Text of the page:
Ovarian Cysts & Polycystic Ovarian Syndrome (PCOS)

Ovarian cysts should not be confused with PCOS (Polycystic Ovarian Syndrome), a different condition in which women produce more male hormones than usual, which may cause other symptoms. Most ovarian cysts are usually developed as a result of normal hormonal changes in adolescence or menopause. These cysts are usually filled with fluid, may grow to very large size, cause symptoms, and are usually removed with surgery.

The most important difference between ovarian cysts is that PCOS causes significant hormonal imbalances, something not typically seen in ovarian cysts. Although PCOS is called Polycystic Ovarian Syndrome, many women who suffer from PCOS do not develop an ovarian cyst. Even though it is called polycystic ovary Syndrome, not all women with this condition develop cysts. Certain health problems that involve hormones, such as polycystic ovarian syndrome (PCOS) and endometriosis, may contribute to the development of cysts, whether they are simple or complicated.

Cycles containing tissue will not go away, and may put pressure on your ovaries, as well as other nearby organs. This condition means the ovary contains an abundance of small cysts.

Sometimes, instead of having one cyst, the ovaries can develop several cysts. Taking fertility drugs frequently causes multiple follicles (cysts) to develop in an ovary. In women with PCOS, several follicles continue to grow without producing eggs, and several cysts may develop in the ovaries. When a woman does indeed get cysts with PCOS, cysts are persistent, because the hormone imbalance means that your ovaries are not always getting the message to release eggs from follicles.

During normal menstrual periods, your ovaries produce cyst-like follicles as part of producing hormones at ovulation. Functional cysts develop during normal menstrual cycles, and they do not cause or contribute to infertility. Functional cysts are a type of cyst that is typically caused by hormone disruption. The presence of follicles can interfere with hormone production and ovulation.

Corpus luteum cysts are where a follicle actually releases an egg, but does not then seal up and shut down afterward. Cysts may also form after an egg is released; the follicle is filled with liquid. If a capsule called the follicle does not burst, fluid within the follicle may form a cyst on the ovaries.

Sometimes, a cyst can be removed, leaving the ovary mostly intact. If the ovarian cyst is causing severe pain, is larger than 5cm, or appears to be associated with endometriosis, your healthcare provider may recommend surgically removing the cyst. Complications can occur if the cyst becomes infected, or the weight of the cyst causes your ovary to twist, known as an ovarian torsion.

Also known as ovarian torsion, this more severe complication mostly happens to women with larger cysts — and usually happens after they move violently, such as playing tennis. Complex ovarian cysts, however, may cause ovarian torsion, the condition where your ovaries twist, if they get too big and force the ovaries to shift. Corpus luteum cysts can get big (more than 3 inches long) and may burst, rotate, and twist the ovary, which causes painful symptoms.

These cysts are pockets of mucus, fluid, and ovarian tissue at the outer surface of the ovaries. Dermoid cysts can contain ovarian germ cells as well as tissues such as teeth, hair, or fat. Made up of the same tissues like bone, fat, hair, or cartilage, dermoid cysts can become inflamed and result in an ovarian twisting or turning.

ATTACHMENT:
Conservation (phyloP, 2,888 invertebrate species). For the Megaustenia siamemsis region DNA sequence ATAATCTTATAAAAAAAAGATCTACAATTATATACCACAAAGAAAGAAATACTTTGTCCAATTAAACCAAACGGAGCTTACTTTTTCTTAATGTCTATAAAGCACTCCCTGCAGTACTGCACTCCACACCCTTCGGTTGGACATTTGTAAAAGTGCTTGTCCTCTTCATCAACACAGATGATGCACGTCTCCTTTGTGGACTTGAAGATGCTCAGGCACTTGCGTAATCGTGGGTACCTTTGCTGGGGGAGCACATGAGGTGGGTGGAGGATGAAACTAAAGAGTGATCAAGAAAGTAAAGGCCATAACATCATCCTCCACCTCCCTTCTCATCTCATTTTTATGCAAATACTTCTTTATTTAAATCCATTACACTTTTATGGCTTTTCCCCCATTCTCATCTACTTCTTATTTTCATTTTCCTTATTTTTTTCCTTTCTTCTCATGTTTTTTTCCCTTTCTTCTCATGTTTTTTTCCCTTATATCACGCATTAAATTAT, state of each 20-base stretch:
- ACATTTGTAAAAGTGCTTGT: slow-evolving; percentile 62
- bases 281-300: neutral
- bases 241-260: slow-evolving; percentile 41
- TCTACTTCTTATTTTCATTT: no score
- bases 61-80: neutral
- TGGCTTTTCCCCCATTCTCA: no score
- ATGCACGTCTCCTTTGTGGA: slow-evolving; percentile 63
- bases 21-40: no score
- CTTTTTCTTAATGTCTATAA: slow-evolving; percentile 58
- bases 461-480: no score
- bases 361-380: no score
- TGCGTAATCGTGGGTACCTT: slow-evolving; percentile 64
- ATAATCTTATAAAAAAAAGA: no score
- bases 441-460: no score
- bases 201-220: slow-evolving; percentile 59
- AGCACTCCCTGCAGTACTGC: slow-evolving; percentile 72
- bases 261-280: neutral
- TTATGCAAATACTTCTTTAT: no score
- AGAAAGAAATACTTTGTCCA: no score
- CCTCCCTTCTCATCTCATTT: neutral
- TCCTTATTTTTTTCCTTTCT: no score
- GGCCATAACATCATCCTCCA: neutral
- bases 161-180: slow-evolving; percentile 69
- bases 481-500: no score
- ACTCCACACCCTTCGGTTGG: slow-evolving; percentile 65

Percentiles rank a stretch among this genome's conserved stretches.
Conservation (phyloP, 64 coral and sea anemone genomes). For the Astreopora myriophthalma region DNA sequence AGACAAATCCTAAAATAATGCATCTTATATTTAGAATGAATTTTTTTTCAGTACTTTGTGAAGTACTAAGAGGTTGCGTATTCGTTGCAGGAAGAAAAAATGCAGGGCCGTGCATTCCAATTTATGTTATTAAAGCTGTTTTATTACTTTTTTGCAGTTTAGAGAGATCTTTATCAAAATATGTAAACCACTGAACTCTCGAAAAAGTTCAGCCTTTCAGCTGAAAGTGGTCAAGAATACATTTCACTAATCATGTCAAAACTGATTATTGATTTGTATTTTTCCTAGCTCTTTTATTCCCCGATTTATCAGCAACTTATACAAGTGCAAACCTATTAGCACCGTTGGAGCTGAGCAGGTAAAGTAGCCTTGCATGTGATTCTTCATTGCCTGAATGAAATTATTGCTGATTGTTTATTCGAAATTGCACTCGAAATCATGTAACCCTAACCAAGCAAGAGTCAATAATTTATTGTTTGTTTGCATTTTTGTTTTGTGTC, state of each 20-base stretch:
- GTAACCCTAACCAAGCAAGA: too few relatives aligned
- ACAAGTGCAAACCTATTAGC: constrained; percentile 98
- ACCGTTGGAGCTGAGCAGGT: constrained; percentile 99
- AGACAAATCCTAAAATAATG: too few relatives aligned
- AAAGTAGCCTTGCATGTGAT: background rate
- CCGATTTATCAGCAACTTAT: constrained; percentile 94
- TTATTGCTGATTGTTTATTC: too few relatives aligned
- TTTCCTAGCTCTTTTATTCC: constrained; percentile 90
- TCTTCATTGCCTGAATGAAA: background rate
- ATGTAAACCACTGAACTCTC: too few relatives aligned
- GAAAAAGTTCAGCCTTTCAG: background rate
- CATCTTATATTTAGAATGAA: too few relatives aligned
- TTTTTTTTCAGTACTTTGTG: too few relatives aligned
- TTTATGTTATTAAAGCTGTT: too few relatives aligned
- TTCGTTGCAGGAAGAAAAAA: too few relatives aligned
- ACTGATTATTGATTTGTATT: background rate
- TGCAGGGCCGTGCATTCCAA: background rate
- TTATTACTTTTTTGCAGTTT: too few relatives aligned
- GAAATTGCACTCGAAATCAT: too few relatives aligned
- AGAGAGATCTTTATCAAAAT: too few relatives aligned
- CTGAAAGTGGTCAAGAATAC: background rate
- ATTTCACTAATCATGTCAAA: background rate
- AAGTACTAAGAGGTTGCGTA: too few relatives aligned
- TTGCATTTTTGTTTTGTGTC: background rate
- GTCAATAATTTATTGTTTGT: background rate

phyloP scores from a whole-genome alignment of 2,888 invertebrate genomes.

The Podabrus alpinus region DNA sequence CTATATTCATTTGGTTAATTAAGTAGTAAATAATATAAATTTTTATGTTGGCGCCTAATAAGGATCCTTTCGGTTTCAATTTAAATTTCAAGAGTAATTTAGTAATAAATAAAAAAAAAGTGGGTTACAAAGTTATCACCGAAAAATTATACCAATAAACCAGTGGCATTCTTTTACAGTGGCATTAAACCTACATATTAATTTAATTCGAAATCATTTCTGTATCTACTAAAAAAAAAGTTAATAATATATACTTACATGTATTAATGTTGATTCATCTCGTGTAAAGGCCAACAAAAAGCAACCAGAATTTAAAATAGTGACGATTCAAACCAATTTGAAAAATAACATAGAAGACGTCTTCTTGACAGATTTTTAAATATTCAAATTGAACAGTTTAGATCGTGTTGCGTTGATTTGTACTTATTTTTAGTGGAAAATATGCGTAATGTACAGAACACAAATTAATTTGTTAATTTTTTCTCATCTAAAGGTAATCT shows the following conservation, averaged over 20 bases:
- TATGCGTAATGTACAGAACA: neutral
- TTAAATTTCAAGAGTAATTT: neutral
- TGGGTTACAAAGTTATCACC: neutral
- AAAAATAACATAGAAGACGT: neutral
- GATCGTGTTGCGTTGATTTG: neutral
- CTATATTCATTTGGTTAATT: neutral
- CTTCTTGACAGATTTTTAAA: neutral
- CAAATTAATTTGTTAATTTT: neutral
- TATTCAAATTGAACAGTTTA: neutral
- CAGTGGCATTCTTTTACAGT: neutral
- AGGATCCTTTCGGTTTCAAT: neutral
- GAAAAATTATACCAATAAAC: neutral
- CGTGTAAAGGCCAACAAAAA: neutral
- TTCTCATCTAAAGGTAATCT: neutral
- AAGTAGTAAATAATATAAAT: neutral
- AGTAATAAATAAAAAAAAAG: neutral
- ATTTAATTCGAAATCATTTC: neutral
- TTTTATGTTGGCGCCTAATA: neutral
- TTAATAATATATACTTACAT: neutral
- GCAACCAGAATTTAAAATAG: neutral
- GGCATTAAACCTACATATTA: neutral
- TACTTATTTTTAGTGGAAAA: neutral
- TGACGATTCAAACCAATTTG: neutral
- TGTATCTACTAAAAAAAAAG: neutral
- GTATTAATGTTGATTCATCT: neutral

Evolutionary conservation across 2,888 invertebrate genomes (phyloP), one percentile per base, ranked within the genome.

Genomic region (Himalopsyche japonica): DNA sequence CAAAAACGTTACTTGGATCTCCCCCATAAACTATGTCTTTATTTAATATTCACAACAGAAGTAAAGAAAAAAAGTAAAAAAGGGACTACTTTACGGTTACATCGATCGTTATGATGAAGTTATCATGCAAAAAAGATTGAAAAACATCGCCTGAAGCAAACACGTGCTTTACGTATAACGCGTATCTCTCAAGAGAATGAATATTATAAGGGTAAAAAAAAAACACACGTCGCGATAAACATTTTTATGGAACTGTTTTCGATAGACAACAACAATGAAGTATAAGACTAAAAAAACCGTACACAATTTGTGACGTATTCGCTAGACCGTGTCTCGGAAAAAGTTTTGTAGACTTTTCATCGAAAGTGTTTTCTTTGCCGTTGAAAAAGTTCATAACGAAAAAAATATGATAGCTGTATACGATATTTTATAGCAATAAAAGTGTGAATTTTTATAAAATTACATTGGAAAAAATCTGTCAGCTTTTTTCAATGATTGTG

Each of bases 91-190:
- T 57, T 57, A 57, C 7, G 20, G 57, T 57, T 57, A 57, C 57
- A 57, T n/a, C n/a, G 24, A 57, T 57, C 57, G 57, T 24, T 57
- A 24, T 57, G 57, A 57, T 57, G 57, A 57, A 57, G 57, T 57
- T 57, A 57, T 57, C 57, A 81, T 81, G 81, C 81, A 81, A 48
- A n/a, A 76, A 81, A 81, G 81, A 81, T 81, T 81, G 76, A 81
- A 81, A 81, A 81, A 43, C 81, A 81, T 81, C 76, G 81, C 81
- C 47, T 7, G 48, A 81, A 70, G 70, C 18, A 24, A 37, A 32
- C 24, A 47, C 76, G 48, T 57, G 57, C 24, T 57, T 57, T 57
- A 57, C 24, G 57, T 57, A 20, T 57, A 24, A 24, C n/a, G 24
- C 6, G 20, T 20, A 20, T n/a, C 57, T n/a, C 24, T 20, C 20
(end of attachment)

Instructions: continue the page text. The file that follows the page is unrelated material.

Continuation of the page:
Endometrioid cysts develop when endometrial cells — cells that are usually found on a woman’s uterus lining — grow inside of her ovary. This condition affects women throughout their fertile years, and is a common cause of chronic pelvic pain. Endometriomas are cysts caused by endometriosis, a condition where tissue that normally lines your uterus (endometrium) grows outside of the uterus. What specifically causes ovarian cysts is different in every person, but ultimately, it comes down to a hormone imbalance between estrogen and progesterone, which may prevent the proper development of the tissue.

In the case of ovarian cysts, changes to your diet may help to balance hormones such as estrogen and progesterone in order to reduce the size of the ovarian cysts and prevent their recurrence. Because cysts may often be caused by excess estrogen, focusing on ways to support estrogen breakdown in the liver and elimination through the digestive system may be helpful for treating ovarian cysts.

While hormone treatments may prevent the growth of new cysts, hormone treatments are not effective at reducing existing cysts. Treatment options include observation, surgical removal, and hormonal therapy to prevent the growth of additional cysts.

Menstrual problems arise if a cyst produces sex hormones, which can make the uterus wall grow larger. When a woman is not able to ovulate, the hormone levels are altered over time, which can interfere with the normal development of eggs; the ovaries can look larger, with a surplus of fluid-filled pouches or cysts.

Considering complex ovarian cysts are often symptoms of larger health conditions, such as PCOS or endometriosis, it becomes all the more important to tackle the root causes, since there are all kinds of other chronic symptoms from these conditions that affect daily living. In case of PCOS, insulin resistance is prevalent and may contribute to other hormonal imbalances, so focusing your diet around managing insulin levels with reducing sugar intake and eating cleaner, whole foods with higher levels of fat and protein will be a way of treating a PCOS-related ovarian cyst.

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